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PhD performance art: Pigeon courtship

Posted by Robin Abrahams  October 20, 2011 09:50 AM

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This is another one of the finalists from the "Dance Your PhD" competition -- this one, by Emma Ware about courtship in pigeons. (It's easiest to dance your PhD when your PhD is about animal courtship rituals, molecules in motion, or neural synaptic firing. Other topics are not quite so dance-able.) 

Good luck making sense of the abstract (linked above) if you're not a hard-core behaviorist. The basic idea is that pigeons can be fooled by a video of another pigeon going about its pigeony business, and will react to it as though it were another, live, pigeon. It will do this even if the video is toyed around with so that the taped pigeon is lagging in its responses, or otherwise not "acting right." 

When it comes to courtship, though -- well. There, the pigeons get serious. Boy pigeons are not fooled by video vixens. In other words, pigeons are paying more attention to potential mates than they are to potential friends or enemies. Some coworker pigeon starts acting weird, you just keep making small talk and pretending to ignore it, because that's polite. Some cute pigeon you're hitting on starts acting weird, you need to get out of there. No one needs another crazy ex. 

If you're in the bar scene, take note the next time you go out, and see if humans, also, are more attentive to the signals of potential mates than to anyone else. And then ask yourself (especially if you're single) if that strategy might backfire when taken too far. I've heard a lot of anecdotes of first dates sinking because one of the parties wasn't polite enough to waitstaff, or ignored their date's friend who happened to be at the same restaurant, or some such. Humans are more complex than pigeons: we judge another person not only on how they treat us, but on how they treat others, too.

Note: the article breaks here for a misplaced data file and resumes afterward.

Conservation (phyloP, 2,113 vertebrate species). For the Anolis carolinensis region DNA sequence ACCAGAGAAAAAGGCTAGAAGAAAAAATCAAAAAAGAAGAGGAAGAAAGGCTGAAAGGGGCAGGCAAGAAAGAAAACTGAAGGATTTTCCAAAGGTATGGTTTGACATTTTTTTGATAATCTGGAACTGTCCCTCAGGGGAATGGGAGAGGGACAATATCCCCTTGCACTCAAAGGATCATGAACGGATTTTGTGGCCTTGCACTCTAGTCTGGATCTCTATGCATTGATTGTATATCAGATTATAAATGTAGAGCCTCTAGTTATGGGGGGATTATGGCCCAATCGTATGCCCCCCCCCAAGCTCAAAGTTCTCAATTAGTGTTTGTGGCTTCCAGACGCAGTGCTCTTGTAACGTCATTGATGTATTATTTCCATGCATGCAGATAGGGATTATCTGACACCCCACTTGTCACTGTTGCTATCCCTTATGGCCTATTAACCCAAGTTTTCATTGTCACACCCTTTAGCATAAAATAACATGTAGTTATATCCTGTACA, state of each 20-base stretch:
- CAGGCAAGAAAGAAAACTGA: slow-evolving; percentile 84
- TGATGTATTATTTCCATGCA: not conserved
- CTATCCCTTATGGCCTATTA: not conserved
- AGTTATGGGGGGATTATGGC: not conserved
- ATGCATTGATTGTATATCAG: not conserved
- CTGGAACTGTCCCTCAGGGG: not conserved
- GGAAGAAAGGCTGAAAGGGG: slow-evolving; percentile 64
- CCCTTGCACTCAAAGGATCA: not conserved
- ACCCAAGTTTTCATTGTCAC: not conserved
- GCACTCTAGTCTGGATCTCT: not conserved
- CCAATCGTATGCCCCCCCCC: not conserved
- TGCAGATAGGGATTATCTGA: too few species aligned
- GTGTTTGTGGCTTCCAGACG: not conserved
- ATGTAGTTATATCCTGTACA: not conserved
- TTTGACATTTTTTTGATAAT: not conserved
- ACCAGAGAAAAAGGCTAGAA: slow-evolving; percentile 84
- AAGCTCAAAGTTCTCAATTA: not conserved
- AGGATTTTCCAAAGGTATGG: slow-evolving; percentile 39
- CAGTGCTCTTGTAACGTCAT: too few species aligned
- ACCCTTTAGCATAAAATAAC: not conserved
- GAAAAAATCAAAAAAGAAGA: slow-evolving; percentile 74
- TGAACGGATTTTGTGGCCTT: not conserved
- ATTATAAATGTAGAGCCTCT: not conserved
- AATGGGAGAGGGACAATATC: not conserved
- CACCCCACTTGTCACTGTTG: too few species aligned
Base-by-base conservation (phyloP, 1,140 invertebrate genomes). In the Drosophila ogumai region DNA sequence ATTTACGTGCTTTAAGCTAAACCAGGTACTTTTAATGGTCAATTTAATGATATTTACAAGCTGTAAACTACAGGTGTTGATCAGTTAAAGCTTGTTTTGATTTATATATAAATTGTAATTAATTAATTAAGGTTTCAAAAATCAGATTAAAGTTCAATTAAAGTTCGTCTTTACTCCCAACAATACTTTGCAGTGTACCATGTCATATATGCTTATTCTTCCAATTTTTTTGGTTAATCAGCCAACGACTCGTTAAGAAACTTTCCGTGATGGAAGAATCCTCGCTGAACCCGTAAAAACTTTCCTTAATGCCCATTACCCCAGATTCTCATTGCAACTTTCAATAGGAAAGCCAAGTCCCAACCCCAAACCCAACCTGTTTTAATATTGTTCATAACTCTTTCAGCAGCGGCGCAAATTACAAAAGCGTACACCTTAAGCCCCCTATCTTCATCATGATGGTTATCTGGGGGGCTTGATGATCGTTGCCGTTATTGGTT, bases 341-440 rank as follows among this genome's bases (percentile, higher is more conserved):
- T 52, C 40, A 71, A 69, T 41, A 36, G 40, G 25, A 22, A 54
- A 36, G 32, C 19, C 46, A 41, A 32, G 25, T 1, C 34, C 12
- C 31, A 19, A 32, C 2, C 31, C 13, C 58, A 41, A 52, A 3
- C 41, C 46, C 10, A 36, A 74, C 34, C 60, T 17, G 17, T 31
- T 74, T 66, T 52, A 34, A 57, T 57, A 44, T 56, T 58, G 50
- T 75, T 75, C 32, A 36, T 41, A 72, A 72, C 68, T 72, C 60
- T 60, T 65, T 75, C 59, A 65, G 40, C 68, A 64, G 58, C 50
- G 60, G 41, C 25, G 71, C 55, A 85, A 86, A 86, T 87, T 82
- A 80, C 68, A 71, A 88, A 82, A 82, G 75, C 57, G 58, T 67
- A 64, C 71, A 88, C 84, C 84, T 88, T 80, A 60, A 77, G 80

If you prefer your pigeons literary to terpsichorean, check out the short story "Two Disagreeable Pigeons" by Patricia Highsmith. According to Ms. Highsmith, it's not all happily-ever-after once the courtship dance ends. 

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Welcome to Miss Conduct’s blog, a place where the popular Boston Globe Magazine columnist Robin Abrahams and her readers share etiquette tips, unravel social conundrums, and gossip about social behavior in pop culture and the news. Have a question of your own? Ask Robin using this form or by emailing her at missconduct@globe.com.
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Robin Abrahamswrites the weekly "Miss Conduct" column for The Boston Globe Magazine and is the author of Miss Conduct's Mind over Manners. Robin has a PhD in psychology from Boston University and also works as a research associate at Harvard Business School. Her column is informed by her experience as a theater publicist, organizational-change communications manager, editor, stand-up comedian, and professor of psychology and English. She lives in Cambridge with her husband Marc Abrahams, the founder of the Ig Nobel Prizes, and their socially challenged but charismatic dog, Milo.

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